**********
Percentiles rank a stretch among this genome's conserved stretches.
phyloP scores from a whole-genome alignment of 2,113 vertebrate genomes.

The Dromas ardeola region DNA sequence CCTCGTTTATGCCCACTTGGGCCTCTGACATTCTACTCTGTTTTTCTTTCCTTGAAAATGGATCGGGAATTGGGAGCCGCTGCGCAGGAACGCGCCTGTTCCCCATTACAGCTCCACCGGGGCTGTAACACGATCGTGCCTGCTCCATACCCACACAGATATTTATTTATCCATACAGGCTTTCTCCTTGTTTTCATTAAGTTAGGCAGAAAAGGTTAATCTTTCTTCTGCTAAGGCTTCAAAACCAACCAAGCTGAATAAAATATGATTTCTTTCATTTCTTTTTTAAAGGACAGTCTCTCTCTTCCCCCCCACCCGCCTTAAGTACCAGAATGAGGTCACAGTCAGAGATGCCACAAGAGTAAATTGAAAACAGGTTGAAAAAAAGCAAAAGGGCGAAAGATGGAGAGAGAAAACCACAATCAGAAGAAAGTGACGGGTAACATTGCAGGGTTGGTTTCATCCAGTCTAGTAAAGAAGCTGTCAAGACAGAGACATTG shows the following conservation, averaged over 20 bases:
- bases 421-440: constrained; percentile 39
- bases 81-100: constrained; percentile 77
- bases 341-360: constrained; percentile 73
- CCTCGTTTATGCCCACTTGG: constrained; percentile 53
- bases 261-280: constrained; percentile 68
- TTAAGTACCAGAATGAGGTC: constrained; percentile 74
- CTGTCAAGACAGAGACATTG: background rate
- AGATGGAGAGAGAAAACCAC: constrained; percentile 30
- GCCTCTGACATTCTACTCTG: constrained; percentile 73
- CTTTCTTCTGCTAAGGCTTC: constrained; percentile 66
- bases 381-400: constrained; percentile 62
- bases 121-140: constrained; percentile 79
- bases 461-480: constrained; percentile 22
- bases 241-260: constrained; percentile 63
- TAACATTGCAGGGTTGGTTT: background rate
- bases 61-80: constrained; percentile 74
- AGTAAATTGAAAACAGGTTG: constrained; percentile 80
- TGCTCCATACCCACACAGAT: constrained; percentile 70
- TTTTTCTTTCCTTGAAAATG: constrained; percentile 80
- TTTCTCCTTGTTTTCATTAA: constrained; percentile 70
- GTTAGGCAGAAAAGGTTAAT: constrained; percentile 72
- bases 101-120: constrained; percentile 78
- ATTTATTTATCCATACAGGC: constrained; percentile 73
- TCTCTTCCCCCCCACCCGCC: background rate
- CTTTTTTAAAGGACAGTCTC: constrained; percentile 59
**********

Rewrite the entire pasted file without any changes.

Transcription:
Percentiles rank a stretch among this genome's conserved stretches.
phyloP scores from a whole-genome alignment of 2,113 vertebrate genomes.

The Dromas ardeola region DNA sequence CCTCGTTTATGCCCACTTGGGCCTCTGACATTCTACTCTGTTTTTCTTTCCTTGAAAATGGATCGGGAATTGGGAGCCGCTGCGCAGGAACGCGCCTGTTCCCCATTACAGCTCCACCGGGGCTGTAACACGATCGTGCCTGCTCCATACCCACACAGATATTTATTTATCCATACAGGCTTTCTCCTTGTTTTCATTAAGTTAGGCAGAAAAGGTTAATCTTTCTTCTGCTAAGGCTTCAAAACCAACCAAGCTGAATAAAATATGATTTCTTTCATTTCTTTTTTAAAGGACAGTCTCTCTCTTCCCCCCCACCCGCCTTAAGTACCAGAATGAGGTCACAGTCAGAGATGCCACAAGAGTAAATTGAAAACAGGTTGAAAAAAAGCAAAAGGGCGAAAGATGGAGAGAGAAAACCACAATCAGAAGAAAGTGACGGGTAACATTGCAGGGTTGGTTTCATCCAGTCTAGTAAAGAAGCTGTCAAGACAGAGACATTG shows the following conservation, averaged over 20 bases:
- bases 421-440: constrained; percentile 39
- bases 81-100: constrained; percentile 77
- bases 341-360: constrained; percentile 73
- CCTCGTTTATGCCCACTTGG: constrained; percentile 53
- bases 261-280: constrained; percentile 68
- TTAAGTACCAGAATGAGGTC: constrained; percentile 74
- CTGTCAAGACAGAGACATTG: background rate
- AGATGGAGAGAGAAAACCAC: constrained; percentile 30
- GCCTCTGACATTCTACTCTG: constrained; percentile 73
- CTTTCTTCTGCTAAGGCTTC: constrained; percentile 66
- bases 381-400: constrained; percentile 62
- bases 121-140: constrained; percentile 79
- bases 461-480: constrained; percentile 22
- bases 241-260: constrained; percentile 63
- TAACATTGCAGGGTTGGTTT: background rate
- bases 61-80: constrained; percentile 74
- AGTAAATTGAAAACAGGTTG: constrained; percentile 80
- TGCTCCATACCCACACAGAT: constrained; percentile 70
- TTTTTCTTTCCTTGAAAATG: constrained; percentile 80
- TTTCTCCTTGTTTTCATTAA: constrained; percentile 70
- GTTAGGCAGAAAAGGTTAAT: constrained; percentile 72
- bases 101-120: constrained; percentile 78
- ATTTATTTATCCATACAGGC: constrained; percentile 73
- TCTCTTCCCCCCCACCCGCC: background rate
- CTTTTTTAAAGGACAGTCTC: constrained; percentile 59